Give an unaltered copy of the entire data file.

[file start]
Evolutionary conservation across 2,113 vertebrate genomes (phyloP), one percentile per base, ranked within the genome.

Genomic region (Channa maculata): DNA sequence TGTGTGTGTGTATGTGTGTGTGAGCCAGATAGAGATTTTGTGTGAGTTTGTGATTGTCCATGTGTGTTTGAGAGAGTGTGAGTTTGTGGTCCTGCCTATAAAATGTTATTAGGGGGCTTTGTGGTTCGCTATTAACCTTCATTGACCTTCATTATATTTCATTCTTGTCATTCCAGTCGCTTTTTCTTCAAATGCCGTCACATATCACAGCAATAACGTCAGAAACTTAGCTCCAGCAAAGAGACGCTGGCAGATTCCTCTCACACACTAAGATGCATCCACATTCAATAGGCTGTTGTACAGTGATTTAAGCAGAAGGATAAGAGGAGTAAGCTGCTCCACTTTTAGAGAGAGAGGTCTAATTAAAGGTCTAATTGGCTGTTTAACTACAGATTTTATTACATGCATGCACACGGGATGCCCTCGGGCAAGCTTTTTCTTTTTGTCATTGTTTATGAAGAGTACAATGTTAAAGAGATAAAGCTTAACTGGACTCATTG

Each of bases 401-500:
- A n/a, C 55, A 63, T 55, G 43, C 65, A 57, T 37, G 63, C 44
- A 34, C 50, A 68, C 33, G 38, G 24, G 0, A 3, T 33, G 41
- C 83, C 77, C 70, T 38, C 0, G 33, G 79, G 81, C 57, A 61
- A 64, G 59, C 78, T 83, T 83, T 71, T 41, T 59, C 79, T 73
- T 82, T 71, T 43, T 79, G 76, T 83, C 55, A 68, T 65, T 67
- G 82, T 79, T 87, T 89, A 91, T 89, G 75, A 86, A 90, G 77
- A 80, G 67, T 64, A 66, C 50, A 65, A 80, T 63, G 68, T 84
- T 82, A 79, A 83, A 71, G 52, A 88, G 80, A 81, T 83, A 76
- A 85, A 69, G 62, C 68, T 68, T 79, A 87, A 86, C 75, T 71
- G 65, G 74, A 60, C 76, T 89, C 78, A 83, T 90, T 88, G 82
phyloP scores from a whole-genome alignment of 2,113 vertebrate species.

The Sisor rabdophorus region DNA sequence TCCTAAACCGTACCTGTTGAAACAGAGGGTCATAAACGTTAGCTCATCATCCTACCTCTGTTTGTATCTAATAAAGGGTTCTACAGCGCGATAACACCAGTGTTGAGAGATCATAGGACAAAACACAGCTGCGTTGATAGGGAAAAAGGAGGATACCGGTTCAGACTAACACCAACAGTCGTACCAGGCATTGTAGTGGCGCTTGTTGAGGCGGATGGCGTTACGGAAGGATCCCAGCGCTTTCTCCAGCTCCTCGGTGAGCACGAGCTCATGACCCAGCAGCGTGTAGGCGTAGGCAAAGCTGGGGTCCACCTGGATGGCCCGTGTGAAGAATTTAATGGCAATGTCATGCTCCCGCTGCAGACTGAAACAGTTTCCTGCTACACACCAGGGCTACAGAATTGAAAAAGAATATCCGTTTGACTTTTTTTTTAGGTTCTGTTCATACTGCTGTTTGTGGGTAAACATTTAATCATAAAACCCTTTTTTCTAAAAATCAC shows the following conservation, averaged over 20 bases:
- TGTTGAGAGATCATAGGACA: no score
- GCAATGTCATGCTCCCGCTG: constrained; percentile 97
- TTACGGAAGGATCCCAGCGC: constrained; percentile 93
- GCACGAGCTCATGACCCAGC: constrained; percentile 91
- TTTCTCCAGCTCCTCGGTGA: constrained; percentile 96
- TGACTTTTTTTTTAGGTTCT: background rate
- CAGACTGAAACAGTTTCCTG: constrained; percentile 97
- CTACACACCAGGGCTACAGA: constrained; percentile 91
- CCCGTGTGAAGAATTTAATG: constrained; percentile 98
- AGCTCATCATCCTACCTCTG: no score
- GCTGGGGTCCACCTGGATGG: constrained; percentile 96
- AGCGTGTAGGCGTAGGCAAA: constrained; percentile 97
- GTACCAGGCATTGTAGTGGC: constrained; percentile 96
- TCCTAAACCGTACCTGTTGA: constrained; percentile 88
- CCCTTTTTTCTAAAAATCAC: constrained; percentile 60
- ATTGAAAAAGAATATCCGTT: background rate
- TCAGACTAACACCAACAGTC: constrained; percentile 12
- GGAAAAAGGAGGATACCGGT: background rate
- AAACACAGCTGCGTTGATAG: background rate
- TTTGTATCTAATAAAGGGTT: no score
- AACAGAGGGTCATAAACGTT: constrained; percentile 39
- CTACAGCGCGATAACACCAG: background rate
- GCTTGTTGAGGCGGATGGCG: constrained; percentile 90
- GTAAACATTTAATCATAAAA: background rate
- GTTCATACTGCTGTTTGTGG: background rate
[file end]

Evolutionary conservation across 2,113 vertebrate genomes (phyloP), one percentile per base, ranked within the genome.

Genomic region (Channa maculata): DNA sequence TGTGTGTGTGTATGTGTGTGTGAGCCAGATAGAGATTTTGTGTGAGTTTGTGATTGTCCATGTGTGTTTGAGAGAGTGTGAGTTTGTGGTCCTGCCTATAAAATGTTATTAGGGGGCTTTGTGGTTCGCTATTAACCTTCATTGACCTTCATTATATTTCATTCTTGTCATTCCAGTCGCTTTTTCTTCAAATGCCGTCACATATCACAGCAATAACGTCAGAAACTTAGCTCCAGCAAAGAGACGCTGGCAGATTCCTCTCACACACTAAGATGCATCCACATTCAATAGGCTGTTGTACAGTGATTTAAGCAGAAGGATAAGAGGAGTAAGCTGCTCCACTTTTAGAGAGAGAGGTCTAATTAAAGGTCTAATTGGCTGTTTAACTACAGATTTTATTACATGCATGCACACGGGATGCCCTCGGGCAAGCTTTTTCTTTTTGTCATTGTTTATGAAGAGTACAATGTTAAAGAGATAAAGCTTAACTGGACTCATTG

Each of bases 401-500:
- A n/a, C 55, A 63, T 55, G 43, C 65, A 57, T 37, G 63, C 44
- A 34, C 50, A 68, C 33, G 38, G 24, G 0, A 3, T 33, G 41
- C 83, C 77, C 70, T 38, C 0, G 33, G 79, G 81, C 57, A 61
- A 64, G 59, C 78, T 83, T 83, T 71, T 41, T 59, C 79, T 73
- T 82, T 71, T 43, T 79, G 76, T 83, C 55, A 68, T 65, T 67
- G 82, T 79, T 87, T 89, A 91, T 89, G 75, A 86, A 90, G 77
- A 80, G 67, T 64, A 66, C 50, A 65, A 80, T 63, G 68, T 84
- T 82, A 79, A 83, A 71, G 52, A 88, G 80, A 81, T 83, A 76
- A 85, A 69, G 62, C 68, T 68, T 79, A 87, A 86, C 75, T 71
- G 65, G 74, A 60, C 76, T 89, C 78, A 83, T 90, T 88, G 82
phyloP scores from a whole-genome alignment of 2,113 vertebrate species.

The Sisor rabdophorus region DNA sequence TCCTAAACCGTACCTGTTGAAACAGAGGGTCATAAACGTTAGCTCATCATCCTACCTCTGTTTGTATCTAATAAAGGGTTCTACAGCGCGATAACACCAGTGTTGAGAGATCATAGGACAAAACACAGCTGCGTTGATAGGGAAAAAGGAGGATACCGGTTCAGACTAACACCAACAGTCGTACCAGGCATTGTAGTGGCGCTTGTTGAGGCGGATGGCGTTACGGAAGGATCCCAGCGCTTTCTCCAGCTCCTCGGTGAGCACGAGCTCATGACCCAGCAGCGTGTAGGCGTAGGCAAAGCTGGGGTCCACCTGGATGGCCCGTGTGAAGAATTTAATGGCAATGTCATGCTCCCGCTGCAGACTGAAACAGTTTCCTGCTACACACCAGGGCTACAGAATTGAAAAAGAATATCCGTTTGACTTTTTTTTTAGGTTCTGTTCATACTGCTGTTTGTGGGTAAACATTTAATCATAAAACCCTTTTTTCTAAAAATCAC shows the following conservation, averaged over 20 bases:
- TGTTGAGAGATCATAGGACA: no score
- GCAATGTCATGCTCCCGCTG: constrained; percentile 97
- TTACGGAAGGATCCCAGCGC: constrained; percentile 93
- GCACGAGCTCATGACCCAGC: constrained; percentile 91
- TTTCTCCAGCTCCTCGGTGA: constrained; percentile 96
- TGACTTTTTTTTTAGGTTCT: background rate
- CAGACTGAAACAGTTTCCTG: constrained; percentile 97
- CTACACACCAGGGCTACAGA: constrained; percentile 91
- CCCGTGTGAAGAATTTAATG: constrained; percentile 98
- AGCTCATCATCCTACCTCTG: no score
- GCTGGGGTCCACCTGGATGG: constrained; percentile 96
- AGCGTGTAGGCGTAGGCAAA: constrained; percentile 97
- GTACCAGGCATTGTAGTGGC: constrained; percentile 96
- TCCTAAACCGTACCTGTTGA: constrained; percentile 88
- CCCTTTTTTCTAAAAATCAC: constrained; percentile 60
- ATTGAAAAAGAATATCCGTT: background rate
- TCAGACTAACACCAACAGTC: constrained; percentile 12
- GGAAAAAGGAGGATACCGGT: background rate
- AAACACAGCTGCGTTGATAG: background rate
- TTTGTATCTAATAAAGGGTT: no score
- AACAGAGGGTCATAAACGTT: constrained; percentile 39
- CTACAGCGCGATAACACCAG: background rate
- GCTTGTTGAGGCGGATGGCG: constrained; percentile 90
- GTAAACATTTAATCATAAAA: background rate
- GTTCATACTGCTGTTTGTGG: background rate